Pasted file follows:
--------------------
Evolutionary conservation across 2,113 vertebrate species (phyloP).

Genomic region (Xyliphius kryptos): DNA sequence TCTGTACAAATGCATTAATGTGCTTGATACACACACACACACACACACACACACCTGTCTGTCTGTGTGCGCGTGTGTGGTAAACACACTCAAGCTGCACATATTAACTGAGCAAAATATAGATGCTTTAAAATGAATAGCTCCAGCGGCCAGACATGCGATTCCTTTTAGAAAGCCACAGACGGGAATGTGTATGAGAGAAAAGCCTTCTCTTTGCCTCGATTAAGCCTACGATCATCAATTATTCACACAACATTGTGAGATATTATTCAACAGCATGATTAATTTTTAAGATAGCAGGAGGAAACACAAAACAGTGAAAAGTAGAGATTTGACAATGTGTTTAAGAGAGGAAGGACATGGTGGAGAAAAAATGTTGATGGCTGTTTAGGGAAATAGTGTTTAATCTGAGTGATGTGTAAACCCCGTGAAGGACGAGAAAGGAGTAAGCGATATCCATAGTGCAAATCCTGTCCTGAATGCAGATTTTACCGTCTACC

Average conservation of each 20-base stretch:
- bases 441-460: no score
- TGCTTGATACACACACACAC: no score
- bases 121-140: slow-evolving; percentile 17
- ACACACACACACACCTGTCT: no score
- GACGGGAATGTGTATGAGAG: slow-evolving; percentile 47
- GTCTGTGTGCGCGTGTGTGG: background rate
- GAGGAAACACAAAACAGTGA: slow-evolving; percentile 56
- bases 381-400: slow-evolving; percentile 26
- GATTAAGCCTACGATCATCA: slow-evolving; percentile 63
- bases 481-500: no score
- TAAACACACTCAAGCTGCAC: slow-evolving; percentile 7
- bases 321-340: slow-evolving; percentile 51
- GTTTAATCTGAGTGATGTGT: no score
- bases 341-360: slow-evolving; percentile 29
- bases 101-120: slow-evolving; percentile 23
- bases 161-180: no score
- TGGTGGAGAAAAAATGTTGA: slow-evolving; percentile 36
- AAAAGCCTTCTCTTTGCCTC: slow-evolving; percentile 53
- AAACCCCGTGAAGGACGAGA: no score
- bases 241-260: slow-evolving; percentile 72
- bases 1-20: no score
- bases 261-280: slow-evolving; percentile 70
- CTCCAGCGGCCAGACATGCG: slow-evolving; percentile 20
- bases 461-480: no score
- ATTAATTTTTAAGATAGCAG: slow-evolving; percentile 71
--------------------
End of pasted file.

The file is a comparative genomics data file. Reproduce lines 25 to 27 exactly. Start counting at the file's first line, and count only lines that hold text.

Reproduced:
- bases 261-280: slow-evolving; percentile 70
- CTCCAGCGGCCAGACATGCG: slow-evolving; percentile 20
- bases 461-480: no score